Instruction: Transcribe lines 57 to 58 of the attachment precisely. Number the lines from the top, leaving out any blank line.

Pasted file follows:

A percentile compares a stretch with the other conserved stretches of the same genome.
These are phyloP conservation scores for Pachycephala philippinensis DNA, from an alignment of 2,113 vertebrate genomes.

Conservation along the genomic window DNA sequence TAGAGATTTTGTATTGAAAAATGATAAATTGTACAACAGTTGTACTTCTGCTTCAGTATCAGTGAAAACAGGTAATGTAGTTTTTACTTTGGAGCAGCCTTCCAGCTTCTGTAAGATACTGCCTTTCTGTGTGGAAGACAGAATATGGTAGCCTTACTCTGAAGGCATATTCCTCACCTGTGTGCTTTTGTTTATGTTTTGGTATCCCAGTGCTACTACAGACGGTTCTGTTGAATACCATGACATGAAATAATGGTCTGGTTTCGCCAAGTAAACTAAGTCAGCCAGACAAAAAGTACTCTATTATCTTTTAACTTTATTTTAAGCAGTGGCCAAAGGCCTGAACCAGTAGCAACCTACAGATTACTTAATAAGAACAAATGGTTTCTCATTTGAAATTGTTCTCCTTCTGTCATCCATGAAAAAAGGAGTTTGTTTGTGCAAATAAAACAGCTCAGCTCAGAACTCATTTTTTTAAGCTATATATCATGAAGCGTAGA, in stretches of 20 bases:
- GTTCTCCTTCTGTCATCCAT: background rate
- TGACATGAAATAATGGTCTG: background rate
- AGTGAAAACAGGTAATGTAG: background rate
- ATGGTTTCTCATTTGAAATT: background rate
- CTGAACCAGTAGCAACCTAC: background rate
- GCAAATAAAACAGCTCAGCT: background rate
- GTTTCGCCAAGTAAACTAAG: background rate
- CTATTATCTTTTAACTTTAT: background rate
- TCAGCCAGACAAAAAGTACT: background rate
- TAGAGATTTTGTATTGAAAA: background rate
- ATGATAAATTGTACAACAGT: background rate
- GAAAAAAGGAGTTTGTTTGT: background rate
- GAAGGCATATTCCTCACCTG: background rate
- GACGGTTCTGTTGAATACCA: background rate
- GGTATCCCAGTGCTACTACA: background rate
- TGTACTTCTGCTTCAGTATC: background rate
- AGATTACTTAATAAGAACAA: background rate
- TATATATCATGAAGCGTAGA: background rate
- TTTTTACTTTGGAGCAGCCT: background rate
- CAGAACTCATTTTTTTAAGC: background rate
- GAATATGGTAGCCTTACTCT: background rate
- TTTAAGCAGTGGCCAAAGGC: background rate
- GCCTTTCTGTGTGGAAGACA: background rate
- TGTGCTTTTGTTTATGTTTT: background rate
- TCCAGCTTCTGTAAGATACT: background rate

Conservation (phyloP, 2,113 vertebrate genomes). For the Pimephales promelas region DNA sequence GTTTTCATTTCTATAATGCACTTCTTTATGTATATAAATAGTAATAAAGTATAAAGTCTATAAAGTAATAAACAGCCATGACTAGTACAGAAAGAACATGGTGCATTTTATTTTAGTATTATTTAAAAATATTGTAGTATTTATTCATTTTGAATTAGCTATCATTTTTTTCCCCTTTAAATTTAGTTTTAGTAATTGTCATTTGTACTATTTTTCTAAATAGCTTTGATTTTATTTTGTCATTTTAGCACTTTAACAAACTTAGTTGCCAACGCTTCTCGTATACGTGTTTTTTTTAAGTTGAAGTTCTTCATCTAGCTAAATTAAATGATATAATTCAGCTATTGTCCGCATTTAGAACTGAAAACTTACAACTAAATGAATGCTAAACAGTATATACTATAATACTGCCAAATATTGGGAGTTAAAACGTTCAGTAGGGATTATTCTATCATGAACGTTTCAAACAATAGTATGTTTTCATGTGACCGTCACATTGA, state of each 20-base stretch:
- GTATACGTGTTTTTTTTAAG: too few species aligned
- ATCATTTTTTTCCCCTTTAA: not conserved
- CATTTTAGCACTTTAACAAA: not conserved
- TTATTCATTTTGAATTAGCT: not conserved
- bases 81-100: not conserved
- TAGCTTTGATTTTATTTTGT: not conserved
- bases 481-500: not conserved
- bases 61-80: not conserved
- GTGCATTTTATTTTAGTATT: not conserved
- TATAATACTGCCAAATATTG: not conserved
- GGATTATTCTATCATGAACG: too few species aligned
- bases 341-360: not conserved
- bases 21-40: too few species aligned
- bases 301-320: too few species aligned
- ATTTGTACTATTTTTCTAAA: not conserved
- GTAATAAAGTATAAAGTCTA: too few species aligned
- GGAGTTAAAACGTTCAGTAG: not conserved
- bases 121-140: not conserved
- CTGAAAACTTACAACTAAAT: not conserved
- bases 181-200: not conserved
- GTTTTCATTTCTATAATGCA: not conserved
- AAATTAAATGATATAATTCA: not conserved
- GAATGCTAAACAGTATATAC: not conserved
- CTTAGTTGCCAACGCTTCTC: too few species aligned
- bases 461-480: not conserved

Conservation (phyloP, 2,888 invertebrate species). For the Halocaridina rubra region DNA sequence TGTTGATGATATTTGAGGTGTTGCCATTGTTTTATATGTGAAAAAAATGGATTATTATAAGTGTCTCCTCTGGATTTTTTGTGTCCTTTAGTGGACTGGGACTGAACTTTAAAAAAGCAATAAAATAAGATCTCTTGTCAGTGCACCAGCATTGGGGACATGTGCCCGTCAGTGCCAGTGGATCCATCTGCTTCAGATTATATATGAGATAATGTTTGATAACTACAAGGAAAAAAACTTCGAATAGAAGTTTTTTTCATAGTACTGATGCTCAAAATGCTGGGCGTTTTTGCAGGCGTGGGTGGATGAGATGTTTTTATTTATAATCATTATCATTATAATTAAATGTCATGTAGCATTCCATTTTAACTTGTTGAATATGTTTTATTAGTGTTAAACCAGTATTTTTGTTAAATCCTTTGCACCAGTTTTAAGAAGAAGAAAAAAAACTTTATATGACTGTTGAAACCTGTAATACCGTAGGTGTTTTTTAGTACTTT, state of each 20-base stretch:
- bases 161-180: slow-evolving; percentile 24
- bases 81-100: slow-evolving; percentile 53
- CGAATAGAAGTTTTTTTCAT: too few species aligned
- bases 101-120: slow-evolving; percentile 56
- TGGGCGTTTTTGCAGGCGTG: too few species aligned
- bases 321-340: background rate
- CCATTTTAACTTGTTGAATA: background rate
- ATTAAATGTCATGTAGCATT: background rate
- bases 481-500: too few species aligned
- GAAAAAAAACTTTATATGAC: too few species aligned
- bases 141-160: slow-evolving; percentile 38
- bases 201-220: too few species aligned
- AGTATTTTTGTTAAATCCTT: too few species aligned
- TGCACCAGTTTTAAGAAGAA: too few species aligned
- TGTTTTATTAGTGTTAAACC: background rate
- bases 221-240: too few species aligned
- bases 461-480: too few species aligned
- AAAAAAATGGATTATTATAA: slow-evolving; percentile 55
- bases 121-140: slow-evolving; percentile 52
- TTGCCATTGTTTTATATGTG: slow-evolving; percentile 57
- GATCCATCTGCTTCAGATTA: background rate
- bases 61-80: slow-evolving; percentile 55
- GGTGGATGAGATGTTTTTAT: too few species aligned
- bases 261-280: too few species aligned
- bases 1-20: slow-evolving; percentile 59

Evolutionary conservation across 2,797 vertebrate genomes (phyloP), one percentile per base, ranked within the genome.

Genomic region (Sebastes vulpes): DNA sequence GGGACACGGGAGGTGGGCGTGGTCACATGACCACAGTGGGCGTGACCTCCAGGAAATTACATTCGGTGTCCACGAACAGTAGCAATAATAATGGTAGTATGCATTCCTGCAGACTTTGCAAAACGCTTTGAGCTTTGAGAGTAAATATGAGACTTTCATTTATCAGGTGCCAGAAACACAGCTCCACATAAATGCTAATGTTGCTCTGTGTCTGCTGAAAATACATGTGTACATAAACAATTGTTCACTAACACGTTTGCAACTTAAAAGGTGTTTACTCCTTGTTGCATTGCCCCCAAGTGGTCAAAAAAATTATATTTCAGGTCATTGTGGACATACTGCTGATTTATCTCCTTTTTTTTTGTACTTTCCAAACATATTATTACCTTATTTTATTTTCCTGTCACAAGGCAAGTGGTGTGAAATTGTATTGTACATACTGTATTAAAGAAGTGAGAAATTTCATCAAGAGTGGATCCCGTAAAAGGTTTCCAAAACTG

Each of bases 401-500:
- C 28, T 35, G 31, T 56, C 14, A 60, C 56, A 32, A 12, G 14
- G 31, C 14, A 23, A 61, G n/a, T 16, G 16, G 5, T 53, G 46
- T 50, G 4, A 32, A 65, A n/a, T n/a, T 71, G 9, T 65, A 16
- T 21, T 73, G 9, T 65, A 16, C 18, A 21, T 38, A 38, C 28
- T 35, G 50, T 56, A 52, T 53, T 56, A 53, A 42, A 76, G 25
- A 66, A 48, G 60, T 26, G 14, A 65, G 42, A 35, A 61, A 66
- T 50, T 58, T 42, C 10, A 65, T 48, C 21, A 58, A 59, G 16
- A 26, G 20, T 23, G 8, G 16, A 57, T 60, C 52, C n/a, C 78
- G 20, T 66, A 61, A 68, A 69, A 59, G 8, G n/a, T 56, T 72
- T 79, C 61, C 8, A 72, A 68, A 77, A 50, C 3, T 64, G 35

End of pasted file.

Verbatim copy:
- bases 81-100: slow-evolving; percentile 53
- CGAATAGAAGTTTTTTTCAT: too few species aligned